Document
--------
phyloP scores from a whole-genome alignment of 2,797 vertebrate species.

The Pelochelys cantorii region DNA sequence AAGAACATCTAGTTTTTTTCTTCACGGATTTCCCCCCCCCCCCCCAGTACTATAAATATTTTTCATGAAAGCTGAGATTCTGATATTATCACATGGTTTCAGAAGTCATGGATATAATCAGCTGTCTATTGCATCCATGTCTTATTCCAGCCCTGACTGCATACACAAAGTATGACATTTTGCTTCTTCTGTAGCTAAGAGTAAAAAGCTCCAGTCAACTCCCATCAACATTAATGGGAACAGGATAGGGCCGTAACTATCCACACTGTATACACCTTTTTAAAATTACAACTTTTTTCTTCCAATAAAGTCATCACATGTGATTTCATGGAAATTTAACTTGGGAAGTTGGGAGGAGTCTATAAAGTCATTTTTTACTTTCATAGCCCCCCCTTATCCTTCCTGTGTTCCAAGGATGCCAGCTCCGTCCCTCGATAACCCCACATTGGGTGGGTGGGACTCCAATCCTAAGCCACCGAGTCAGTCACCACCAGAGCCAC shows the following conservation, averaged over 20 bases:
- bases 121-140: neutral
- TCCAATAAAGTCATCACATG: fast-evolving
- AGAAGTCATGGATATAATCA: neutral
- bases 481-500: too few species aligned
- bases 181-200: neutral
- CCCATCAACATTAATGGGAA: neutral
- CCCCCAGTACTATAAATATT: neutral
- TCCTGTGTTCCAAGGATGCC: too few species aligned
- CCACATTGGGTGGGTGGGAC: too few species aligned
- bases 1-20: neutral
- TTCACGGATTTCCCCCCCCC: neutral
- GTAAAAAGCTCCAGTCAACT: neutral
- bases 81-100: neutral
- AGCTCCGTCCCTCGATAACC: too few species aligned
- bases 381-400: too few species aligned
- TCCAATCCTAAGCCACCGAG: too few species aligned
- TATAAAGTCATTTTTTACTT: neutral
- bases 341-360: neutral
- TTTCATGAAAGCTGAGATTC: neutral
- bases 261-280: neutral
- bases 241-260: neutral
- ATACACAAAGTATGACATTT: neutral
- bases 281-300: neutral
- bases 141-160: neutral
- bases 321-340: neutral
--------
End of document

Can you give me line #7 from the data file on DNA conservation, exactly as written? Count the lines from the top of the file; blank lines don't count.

- bases 181-200: neutral